What would happen if the Genesis sample return capsule
was off target and was not going to land where it should?
Accurate targeting to the landing site is not expected
to be a problem, but there are several opportunities
to change the timing or course of reentry events if
Ensuring Accurate Targeting -- Fine-tuning of the trajectory
leading up to the landing starts one month before the
scheduled entry into Earth's atmosphere. From 30 days
until one day prior to Earth entry, there are six opportunities
to adjust the trajectory using the spacecraft's onboard
thrusters. At about the distance of the Moon's orbit
on May 1, 2004, Genesis will fly by the Earth and line
up for its daytime landing in Utah.
The return capsule will be aligned to its proper entry
orientation about six hours before entry. At that time
it will be stabilized for flight into Earth's atmosphere
by increasing its spin rate to approximately 15 rpm.
The capsule will be released two hours later. (Navigation
tracking requirements have been established to ensure
accurate targeting of the capsule. Since the capsule
does not have a propulsion system, there is no way to
abort the entry sequence following its release. In the
unlikely event that the capsule was not correctly targeted
at this juncture, it would not be released.)
In the event of a problem that prevents these targeting
and entry events from taking place, an option exists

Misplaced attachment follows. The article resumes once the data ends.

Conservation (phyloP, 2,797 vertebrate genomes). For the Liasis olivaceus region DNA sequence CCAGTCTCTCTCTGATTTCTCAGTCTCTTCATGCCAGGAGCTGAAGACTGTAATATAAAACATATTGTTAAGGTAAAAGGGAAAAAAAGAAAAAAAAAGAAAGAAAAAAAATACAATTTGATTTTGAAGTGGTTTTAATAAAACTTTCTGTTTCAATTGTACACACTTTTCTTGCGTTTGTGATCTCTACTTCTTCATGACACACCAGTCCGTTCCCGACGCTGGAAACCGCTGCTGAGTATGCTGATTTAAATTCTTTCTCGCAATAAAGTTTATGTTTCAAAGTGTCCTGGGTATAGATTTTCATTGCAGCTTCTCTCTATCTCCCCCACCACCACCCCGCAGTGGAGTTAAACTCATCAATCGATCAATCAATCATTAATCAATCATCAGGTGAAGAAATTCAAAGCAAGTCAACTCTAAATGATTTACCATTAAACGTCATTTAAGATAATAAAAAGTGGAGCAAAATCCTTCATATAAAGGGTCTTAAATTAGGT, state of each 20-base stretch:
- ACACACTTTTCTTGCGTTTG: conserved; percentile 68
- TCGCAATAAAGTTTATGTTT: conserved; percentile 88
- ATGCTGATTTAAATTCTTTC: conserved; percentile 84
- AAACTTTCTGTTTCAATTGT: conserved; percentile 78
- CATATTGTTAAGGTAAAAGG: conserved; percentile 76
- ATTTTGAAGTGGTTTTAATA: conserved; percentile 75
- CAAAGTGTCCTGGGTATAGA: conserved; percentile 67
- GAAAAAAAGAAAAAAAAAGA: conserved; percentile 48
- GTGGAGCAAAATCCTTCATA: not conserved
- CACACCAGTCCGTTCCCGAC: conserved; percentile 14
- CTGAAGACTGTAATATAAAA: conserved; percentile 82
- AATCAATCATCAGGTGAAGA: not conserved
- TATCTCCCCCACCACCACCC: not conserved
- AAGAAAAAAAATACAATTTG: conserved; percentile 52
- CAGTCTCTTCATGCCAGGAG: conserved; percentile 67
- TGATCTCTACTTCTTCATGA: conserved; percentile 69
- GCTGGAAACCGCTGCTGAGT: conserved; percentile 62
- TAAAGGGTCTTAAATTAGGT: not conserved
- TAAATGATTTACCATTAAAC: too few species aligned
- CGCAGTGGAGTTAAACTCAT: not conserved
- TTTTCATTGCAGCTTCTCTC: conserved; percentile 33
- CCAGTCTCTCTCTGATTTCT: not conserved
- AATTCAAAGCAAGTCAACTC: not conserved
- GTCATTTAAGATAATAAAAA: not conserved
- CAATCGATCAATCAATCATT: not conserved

before the release of the capsule to make a course change
that would place the entire vehicle into an elliptical
orbit around the Earth of about 24 days' duration. This
would be followed by a second entry attempt.
After the capsule is released, the main spacecraft
will be diverted so it cannot collide with the sample
return capsule. Having completed its mission of carrying
the return capsule and its scientific cargo, the spacecraft
will fire its large thrusters one last time in a "divert
maneuver" that will deliver it into an orbit around
the Sun, just ahead of the Earth.
Large Landing Footprint -- The landing site at the
Utah Test and Training Range is a vast and unoccupied
salt flat controlled by the U.S. Army and Air Force.
The site was chosen because it provides an ample area
to allow for aerodynamic uncertainties and winds that
might affect the direction the capsule travels in the
atmosphere. The landing footprint for the sample return
capsule is about 30 by 84 kilometers (18 by 52 miles).
Will the solar matter Genesis is returning cause
any concern about extraterrestrial materials?
The Genesis sample, consisting of protons and atoms
from the Sun, does not pose any risk to the Earth. On
the basis of recommendations from the National Research
Council's Space Studies Board, the mission has been
given a planetary protection designation of "unrestricted"
Earth return. It is the board's determination that the
sample has no potential for containing life.
Since this mission is named Genesis and will tell
us about the beginning of the solar system, will it
try to prove or disprove the Bible?
The Genesis mission will collect samples of the solar
wind, material flowing outward from the Sun, and return
these samples to Earth. Scientists will be able to compare
the compositions of these samples with known compositions
of the planets and help in the effort to understand
how our solar system and its planets formed. It is not
NASA's role to address theological questions or interpretations,
and Genesis' investigation will be studied as a scientific
question, not a theological one.